Nothing worked and my life was miserable. I did not want to live any more. I no longer had much of a family life or social life. I had no hope; I saw no light at the end of the tunnel.
And then my husband announced we were moving again, to a town near New York. I welcomed the move. It meant an end to my law career unless I could get admitted to the New York bar, but I did not care. I announced to everyone that I was going to practice law in New York State, but not immediately. First, I was going to take a sabbatical.
My sabbatical consisted, of course, in drinking more and more for about 18 months. I did not look for a new job. I did not try to make friends with anyone. I just drank. I was desperate, even suicidal. I kept telling myself “today is the last day drinking, I cannot go on like that”. I wanted to stop drinking more than I had ever wanted anything, but I could not.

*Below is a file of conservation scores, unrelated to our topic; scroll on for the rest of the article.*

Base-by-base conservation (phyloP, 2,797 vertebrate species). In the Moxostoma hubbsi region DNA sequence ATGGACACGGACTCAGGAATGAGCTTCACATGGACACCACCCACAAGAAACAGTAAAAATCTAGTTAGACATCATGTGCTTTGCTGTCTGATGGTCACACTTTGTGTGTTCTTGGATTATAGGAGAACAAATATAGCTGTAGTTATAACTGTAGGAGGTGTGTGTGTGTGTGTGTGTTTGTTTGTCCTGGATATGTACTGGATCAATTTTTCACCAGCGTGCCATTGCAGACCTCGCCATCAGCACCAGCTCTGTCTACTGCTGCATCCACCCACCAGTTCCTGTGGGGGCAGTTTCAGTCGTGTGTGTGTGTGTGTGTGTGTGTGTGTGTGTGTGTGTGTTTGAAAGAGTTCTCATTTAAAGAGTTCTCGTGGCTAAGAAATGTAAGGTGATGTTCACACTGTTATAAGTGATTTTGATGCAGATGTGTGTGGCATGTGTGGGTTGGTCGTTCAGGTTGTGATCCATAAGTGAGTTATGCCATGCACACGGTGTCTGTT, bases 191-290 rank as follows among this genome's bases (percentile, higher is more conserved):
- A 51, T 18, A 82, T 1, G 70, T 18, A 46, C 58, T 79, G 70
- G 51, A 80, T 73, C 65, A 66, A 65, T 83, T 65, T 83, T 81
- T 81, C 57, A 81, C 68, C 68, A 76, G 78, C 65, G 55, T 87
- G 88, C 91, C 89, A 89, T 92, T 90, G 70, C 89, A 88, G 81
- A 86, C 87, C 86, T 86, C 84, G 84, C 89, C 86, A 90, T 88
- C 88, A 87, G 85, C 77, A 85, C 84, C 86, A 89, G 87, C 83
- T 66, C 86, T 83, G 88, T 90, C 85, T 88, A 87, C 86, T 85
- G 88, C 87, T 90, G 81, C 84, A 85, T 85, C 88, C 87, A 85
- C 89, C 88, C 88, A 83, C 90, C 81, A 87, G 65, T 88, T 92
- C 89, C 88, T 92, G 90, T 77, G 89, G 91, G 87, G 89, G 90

One day, about thirteen years ago, I was picking up our son at the railroad station to drive him somewhere. Once he had gotten in the car, he looked at me and said: “Mom, you look tired”. “Tired” was the word he had always used when he saw that I was drunk. And he was right: While still able to drive, I had been having already a few glasses of wine and it was not even noon.
I had been caught being drunk many times before. This time, however, for some reason, it felt like the end of my world. I was so ashamed I almost collapsed. I did bring my son to his destination and returned home. Then I called AA.
I had heard about AA many times. As a lawyer, I sometimes took care of clients who had got into some scrapes because of drunkenness. When passing sentence or decreeing probation, the Court would usually demand that they attend AA meetings. Once, I had even gone to an AA meeting. There, I discovered that in order to become sober one must not drink AT ALL. I was horrified. That would not do for me. I needed my wine!